Fred Kaplan has a good piece at Slate on the questions that Congress should ask General Petraeus and Ambassador Crocker when they report next week. As Kevin Drum notes, towards the end Kaplan quotes military analyst Stephen Biddle (an adviser to the Administration):
Biddle also said (again, expressing his personal view) that the strategy in Iraq would require the presence of roughly 100,000 American troops for 20 years—and that, even so, it would be a "long-shot gamble."
"The strategy" being the bottom-up attempt to achieve reconciliation among factions like the reconciliation between the US and Sunni tribal leaders in Anbar. Leaving aside all the questions Kaplan raises about why it may be not only harder but impossible to reconcile the Iraqi factions, is this "long-shot gamble" what the Democrats in Congress really want? And can we afford it?
Meanwhile, the GAO Report says that nearly all benchmarks are failing to be met in Iraq and that the Administration's statistics claiming to show the opposite are bogus. And the report issued by a 20-member Commission headed by retired General Jones says that our excessive footprint in Iraq is actually counterproductive to our stated aims and also says that any declines in Baghdad sectarian violence are probably the result of ethnic cleansing. General Jones also says we can begin withdrawing early next year. And everyone agrees that we will have to start bringing home some troops next year because we don't have the replacements for them.
And yet, our Democratic Congress appears ready to give the Bush/Cheney regime its demanded $200 billion Iraq Supplemental funding even though the Bush/Cheney regime can't get its request together in a timely way. (via Atrios.) They appear ready to abandon the plan to impose withdrawal timetables, all in a futile effort to get a few GOPers to join them. But why? With the public--virtually the entire known universe on their side, why are the Dems thinking so small? Why aren't they making the GOP own and defend this unpopular war?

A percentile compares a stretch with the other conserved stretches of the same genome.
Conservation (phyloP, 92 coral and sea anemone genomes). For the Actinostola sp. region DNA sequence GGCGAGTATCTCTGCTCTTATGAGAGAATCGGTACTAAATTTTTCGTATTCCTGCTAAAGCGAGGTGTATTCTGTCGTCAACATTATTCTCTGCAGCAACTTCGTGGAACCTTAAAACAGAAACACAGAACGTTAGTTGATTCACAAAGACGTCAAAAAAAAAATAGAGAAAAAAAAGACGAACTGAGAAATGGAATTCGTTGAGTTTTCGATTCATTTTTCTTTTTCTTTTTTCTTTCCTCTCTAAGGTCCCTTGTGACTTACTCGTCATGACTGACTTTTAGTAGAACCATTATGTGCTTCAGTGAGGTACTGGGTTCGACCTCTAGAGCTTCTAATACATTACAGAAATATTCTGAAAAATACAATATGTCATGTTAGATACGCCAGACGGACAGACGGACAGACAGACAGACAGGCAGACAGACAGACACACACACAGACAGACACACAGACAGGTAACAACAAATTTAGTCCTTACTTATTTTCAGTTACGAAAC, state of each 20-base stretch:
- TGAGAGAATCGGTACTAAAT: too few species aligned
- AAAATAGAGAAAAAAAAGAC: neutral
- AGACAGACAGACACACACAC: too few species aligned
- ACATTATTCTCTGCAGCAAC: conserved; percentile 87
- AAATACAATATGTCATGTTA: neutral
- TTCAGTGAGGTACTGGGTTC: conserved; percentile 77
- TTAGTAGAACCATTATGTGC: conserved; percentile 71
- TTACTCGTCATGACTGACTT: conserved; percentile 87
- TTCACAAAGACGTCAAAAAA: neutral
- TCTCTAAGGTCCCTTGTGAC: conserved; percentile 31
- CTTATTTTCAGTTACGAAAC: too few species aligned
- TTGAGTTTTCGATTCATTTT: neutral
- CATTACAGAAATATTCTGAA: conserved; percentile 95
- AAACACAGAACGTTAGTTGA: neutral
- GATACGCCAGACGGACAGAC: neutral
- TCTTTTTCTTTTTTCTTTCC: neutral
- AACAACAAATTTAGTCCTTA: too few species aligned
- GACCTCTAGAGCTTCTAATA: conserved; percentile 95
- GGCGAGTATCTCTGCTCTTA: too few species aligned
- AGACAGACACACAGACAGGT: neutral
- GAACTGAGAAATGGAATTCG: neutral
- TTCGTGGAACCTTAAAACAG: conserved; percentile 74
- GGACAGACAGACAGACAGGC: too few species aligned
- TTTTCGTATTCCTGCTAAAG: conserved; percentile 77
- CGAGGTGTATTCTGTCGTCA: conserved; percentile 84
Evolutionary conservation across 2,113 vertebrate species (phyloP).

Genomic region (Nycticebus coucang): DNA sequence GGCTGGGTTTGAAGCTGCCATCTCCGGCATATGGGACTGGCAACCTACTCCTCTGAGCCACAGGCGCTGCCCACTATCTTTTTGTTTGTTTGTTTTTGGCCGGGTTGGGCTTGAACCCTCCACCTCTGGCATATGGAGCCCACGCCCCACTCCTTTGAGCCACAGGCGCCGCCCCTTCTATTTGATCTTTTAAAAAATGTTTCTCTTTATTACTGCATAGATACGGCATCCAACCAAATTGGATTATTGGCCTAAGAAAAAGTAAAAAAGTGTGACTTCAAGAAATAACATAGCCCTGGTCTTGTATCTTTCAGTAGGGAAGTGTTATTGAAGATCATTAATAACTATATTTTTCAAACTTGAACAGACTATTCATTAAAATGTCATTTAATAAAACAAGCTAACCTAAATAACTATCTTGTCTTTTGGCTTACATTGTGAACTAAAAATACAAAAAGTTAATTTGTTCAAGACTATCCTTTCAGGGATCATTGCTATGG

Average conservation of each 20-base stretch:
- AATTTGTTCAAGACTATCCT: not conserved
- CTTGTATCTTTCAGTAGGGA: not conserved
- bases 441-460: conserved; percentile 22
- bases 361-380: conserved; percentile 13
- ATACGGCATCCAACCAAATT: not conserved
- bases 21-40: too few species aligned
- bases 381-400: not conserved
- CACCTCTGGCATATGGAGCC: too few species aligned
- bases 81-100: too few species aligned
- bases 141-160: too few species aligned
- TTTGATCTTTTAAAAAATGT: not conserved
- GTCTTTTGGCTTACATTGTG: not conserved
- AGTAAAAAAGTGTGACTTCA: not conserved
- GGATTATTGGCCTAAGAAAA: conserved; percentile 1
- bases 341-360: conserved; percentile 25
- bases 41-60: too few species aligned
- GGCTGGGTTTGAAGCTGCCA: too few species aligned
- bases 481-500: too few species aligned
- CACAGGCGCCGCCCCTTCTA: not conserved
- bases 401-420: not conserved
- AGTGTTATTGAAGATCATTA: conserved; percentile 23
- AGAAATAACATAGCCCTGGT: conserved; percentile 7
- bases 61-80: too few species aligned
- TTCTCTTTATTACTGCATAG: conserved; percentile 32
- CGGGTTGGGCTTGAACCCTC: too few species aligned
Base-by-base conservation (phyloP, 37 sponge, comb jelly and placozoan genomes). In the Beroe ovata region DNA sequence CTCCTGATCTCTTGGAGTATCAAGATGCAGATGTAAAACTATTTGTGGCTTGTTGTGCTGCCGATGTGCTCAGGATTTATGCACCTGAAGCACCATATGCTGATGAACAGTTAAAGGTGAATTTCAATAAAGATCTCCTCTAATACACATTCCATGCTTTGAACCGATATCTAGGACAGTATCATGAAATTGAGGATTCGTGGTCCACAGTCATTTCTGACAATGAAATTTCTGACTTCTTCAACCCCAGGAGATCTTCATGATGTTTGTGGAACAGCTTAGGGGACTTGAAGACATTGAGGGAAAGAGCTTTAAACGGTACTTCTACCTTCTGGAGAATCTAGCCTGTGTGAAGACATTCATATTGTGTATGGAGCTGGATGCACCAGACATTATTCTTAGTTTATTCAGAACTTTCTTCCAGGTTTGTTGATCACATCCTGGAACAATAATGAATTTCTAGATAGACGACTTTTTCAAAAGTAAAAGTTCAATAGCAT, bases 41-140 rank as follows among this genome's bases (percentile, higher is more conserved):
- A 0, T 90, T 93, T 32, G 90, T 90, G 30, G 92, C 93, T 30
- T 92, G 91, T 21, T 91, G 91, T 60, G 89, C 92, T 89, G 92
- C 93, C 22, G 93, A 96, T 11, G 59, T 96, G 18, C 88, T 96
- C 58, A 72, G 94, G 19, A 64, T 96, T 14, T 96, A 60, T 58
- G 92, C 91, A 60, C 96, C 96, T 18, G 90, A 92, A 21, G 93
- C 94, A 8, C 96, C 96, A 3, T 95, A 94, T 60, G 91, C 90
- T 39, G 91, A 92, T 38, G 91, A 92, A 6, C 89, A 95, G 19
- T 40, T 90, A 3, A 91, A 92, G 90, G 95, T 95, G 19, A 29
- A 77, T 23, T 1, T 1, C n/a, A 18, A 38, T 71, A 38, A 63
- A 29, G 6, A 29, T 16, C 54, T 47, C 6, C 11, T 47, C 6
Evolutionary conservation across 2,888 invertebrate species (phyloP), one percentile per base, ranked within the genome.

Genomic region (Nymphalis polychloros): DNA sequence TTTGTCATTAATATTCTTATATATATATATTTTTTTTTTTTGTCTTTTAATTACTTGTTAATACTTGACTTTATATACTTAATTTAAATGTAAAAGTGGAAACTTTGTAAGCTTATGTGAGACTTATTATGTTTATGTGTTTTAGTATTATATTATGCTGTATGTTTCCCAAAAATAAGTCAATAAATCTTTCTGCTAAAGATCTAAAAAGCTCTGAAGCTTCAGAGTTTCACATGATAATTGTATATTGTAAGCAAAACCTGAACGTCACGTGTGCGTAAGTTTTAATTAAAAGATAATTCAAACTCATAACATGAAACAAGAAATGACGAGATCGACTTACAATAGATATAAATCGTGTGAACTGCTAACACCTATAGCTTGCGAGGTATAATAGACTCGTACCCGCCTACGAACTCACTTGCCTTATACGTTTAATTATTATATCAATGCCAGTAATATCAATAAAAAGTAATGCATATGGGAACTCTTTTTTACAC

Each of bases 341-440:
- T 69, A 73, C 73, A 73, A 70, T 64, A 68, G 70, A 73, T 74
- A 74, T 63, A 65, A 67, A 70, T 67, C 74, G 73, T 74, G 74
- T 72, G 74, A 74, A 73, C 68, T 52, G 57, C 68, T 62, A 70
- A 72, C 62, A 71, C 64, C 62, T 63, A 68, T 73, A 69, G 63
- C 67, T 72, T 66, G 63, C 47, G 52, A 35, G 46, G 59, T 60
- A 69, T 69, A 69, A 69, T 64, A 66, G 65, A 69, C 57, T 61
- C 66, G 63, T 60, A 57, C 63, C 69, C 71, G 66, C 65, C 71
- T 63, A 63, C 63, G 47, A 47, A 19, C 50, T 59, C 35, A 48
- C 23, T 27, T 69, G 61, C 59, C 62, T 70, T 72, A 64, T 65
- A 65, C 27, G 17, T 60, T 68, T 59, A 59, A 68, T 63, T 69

And over at the economy, the jobs report showed a net loss for the first time in 4 years, the Dow Jones average is down 200 points at this moment and the subprime mortgage mess threatens to morph into a recession, at least in several of the most populous parts of the country. As if this were not enough, the cumulative debt has gone over $ 9 trillion. This is more than the current debt ceiling of $8.965 trillion, (raised 4 times already during the Bush/Cheney regime) but there are some items that are not subject to the limit, so the Treasury may still be able to borrow money for a short while.
With all this factual firepower and with not only the approriations power but the leverage of the debt ceiling, why oh why can't the Democrats learn to stand strong and do what the public wants instead of capitulating to the Bush/Cheney regime at every turn?